Wright suggests in this chapter that we ought to be reading Paul’s use of “Christ” a bit more apocalyptically. Essentially, when Paul says “Christ,” he means “Messiah.” That Jesus is the Messiah is not a major issue in the circles I travel in, but in New Testament Scholarship, a return to Jesus as Messiah is something which is in fact controversial.
Wright wants to get away from a false dichotomy that the Messiah was either a political idea or a religious idea (49). This is excellent, since there is no separate of church and state in the first century or in the Hebrew Bible. In addition, Wright states that Paul’s used of Messiah was not “religious” over against “political.”
A second idea which Wright argues strenuously against is that apocalyptic in the Second Temple period and in Paul does not mean “end of the space time universe” (50-51). If one thinks that when Jesus returns is the “end of the world as we know it” they are wrong – that sort of an idea does not exist in the first century, in the Bible or in most Second Temple period apocalypses. Again, Wright is more or less correct. In this literature, when Messiah comes he vindicates Israel and restores them to their inheritance. Zion becomes the center of the world and all people, whether Jew or Gentile, will worship in Zion.
It is significant to me that Wright talks about the coming of the Messiah as God accomplishing his “many-staged plan of salvation” (53). Even a text like Eph 3:8-11 is apocalyptic: God has called Paul to make know “the plan that through the church the many-splendoured wisdom of God might be made known to the rulers and authorities in heavenly places” (52). That God has a plan administered in several stages to bring about the redemption of the world is a very familiar idea to me and it warms my dispensational heart.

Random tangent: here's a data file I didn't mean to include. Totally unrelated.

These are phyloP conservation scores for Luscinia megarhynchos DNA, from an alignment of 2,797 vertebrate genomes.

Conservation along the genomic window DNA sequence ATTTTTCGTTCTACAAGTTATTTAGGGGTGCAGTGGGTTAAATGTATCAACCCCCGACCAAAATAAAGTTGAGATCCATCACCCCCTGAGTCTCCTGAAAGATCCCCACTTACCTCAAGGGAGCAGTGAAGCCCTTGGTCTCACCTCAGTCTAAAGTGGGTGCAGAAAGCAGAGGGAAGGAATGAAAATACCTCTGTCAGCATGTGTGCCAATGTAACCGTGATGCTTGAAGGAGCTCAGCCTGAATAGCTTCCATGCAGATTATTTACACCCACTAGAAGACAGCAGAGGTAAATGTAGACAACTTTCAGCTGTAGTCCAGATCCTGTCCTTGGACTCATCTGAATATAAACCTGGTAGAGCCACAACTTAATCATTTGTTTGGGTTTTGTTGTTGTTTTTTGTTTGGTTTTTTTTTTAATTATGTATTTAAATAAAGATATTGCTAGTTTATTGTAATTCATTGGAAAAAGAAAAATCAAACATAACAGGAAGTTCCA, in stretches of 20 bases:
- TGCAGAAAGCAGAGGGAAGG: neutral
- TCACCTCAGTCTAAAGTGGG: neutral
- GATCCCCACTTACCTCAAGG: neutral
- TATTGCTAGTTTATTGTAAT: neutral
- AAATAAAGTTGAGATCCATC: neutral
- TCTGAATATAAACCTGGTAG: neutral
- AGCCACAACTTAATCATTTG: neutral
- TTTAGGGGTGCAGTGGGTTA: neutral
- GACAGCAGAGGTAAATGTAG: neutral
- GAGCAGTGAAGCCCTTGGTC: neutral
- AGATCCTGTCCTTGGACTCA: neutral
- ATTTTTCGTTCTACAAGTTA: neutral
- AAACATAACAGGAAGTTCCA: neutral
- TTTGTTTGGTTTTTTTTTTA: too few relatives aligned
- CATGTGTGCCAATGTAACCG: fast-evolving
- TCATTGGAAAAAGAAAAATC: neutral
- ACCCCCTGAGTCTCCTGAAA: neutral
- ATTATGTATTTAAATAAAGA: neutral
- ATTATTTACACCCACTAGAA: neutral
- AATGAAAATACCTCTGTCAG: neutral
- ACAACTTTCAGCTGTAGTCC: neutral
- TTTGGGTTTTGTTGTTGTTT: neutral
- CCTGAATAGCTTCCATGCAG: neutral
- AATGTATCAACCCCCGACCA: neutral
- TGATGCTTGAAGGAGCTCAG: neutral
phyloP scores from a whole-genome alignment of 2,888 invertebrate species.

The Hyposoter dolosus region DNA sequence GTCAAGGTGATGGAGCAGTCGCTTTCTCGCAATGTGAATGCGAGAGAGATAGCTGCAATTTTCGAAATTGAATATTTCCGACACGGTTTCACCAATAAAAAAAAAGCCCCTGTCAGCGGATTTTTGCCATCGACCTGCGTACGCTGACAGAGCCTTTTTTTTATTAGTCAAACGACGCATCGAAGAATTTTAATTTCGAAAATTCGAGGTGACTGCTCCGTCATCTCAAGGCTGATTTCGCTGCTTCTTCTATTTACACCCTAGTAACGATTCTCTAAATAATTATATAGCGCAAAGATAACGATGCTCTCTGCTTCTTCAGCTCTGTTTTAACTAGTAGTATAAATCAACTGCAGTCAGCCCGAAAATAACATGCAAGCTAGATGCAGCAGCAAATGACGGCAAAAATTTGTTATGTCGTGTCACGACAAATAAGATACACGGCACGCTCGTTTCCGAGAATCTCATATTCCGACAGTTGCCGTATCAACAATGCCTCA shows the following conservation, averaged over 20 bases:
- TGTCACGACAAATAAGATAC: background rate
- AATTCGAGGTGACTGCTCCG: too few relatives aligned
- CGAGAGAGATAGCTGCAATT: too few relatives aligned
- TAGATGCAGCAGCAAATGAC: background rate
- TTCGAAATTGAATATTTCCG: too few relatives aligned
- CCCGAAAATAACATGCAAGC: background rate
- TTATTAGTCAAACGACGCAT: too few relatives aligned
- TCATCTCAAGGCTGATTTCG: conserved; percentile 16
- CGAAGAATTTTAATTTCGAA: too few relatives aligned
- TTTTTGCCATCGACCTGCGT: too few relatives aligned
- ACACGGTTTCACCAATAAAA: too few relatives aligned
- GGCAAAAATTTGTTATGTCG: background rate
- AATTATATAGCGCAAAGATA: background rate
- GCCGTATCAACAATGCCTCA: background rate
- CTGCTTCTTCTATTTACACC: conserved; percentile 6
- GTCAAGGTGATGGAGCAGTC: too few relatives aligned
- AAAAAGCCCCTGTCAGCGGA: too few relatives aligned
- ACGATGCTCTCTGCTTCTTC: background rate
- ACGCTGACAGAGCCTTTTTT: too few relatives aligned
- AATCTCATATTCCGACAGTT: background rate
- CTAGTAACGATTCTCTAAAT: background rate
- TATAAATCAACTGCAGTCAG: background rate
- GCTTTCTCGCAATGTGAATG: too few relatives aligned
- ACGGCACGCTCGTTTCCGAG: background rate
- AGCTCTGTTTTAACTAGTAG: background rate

However, clearly Wright is not a dispensationalist, and many people have noticed that Wright has become increasingly agitated at dispensationalist finding comfort in his books. There are really two reasons for this, as I see it. First, Wright sees the American “Left Behind” version of dispensationalism as an aberration. In The Last Word and Surprised by Hope he seems to go out of his way to distance himself from this sort of thinking. Secondly, Wright is an Anglican and does not make a distinction between church and Israel the way a dispensational does. Israel has been replaced by the Church and there is not “future” for Israel separate from the church.